Subretinal alteplase injections in massive subretinal hemorrhage due to age‑related macular degeneration: A case report series
Affiliations: Department of Ophthalmology, ‘Victor Babes’ University of Medicine and Pharmacy, 300041 Timisoara, Romania, Department of Ophthalmology, ‘Carol Davila’ University of Medicine and Pharmacy, 050474 Bucharest, Romania, Department of Ophthalmology, ‘Grigore T. Popa’ University of Medicine and Pharmacy, 700115 Iasi, Romania, Department of Ophthalmology, ‘Dr. Carol Davila’ Central Military Emergency University Hospital, 010825 Bucharest, Romania
- Published online on: October 14, 2020 https://doi.org/10.3892/etm.2020.9338
- Article Number: 208
Copyright: © Ochinciuc et al. This is an open access article distributed under the terms of Creative Commons Attribution License.
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Massive subretinal hemorrhage (SRH) is a devastating complication that can occur in patients with both wet and dry age-related macular degeneration (AMD). Due to the toxic effect of the accumulated iron compounds on the photoreceptors and retinal pigment epithelium (RPE), the therapeutic solution must be found very quickly, otherwise, the visual prognosis is reserved (1-3). Subretinal injections with recombinant tissue plasminogen activator (rTPA) have been used for some time and the results are highly variable from case to case.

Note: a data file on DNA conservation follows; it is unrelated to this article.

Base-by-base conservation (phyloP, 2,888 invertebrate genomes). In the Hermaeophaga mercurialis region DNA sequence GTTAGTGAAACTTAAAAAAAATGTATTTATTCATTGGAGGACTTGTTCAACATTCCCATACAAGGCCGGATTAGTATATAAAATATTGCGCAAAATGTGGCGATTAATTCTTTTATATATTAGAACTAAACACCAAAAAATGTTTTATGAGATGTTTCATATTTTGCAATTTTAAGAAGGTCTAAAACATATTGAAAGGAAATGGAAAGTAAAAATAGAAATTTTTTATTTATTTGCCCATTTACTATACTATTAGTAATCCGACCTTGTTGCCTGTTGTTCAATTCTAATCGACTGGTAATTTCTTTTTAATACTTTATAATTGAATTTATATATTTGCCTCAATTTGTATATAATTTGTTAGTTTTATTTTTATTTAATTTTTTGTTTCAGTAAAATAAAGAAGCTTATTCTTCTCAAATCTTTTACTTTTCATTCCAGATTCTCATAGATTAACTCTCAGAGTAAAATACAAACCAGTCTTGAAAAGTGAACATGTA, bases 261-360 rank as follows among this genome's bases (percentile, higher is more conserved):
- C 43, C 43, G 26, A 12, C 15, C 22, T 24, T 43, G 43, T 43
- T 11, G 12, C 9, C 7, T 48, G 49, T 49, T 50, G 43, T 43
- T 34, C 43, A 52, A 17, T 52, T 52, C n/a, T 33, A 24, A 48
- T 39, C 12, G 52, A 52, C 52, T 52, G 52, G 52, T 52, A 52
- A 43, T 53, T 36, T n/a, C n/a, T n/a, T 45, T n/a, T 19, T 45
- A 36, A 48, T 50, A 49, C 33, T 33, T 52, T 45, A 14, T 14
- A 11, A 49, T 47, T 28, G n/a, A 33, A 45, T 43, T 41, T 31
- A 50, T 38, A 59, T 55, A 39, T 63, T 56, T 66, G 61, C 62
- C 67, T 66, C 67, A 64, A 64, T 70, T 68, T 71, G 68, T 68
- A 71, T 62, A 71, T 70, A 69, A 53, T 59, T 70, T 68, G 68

Alteplase is a thrombolytic agent, a glycoprotein, produced by recombinant deoxyribonucleic acid (DNA) synthesis in cell culture (4). It is approved by Food and Drug Administration for intravenous administration in acute ischemic stroke, pulmonary embolism, acute myocardial infarction, and occluded catheters (5,6). From its inactive form, it becomes active after fibrin coupling, which eventually results in the transformation of plasminogen into plasmin.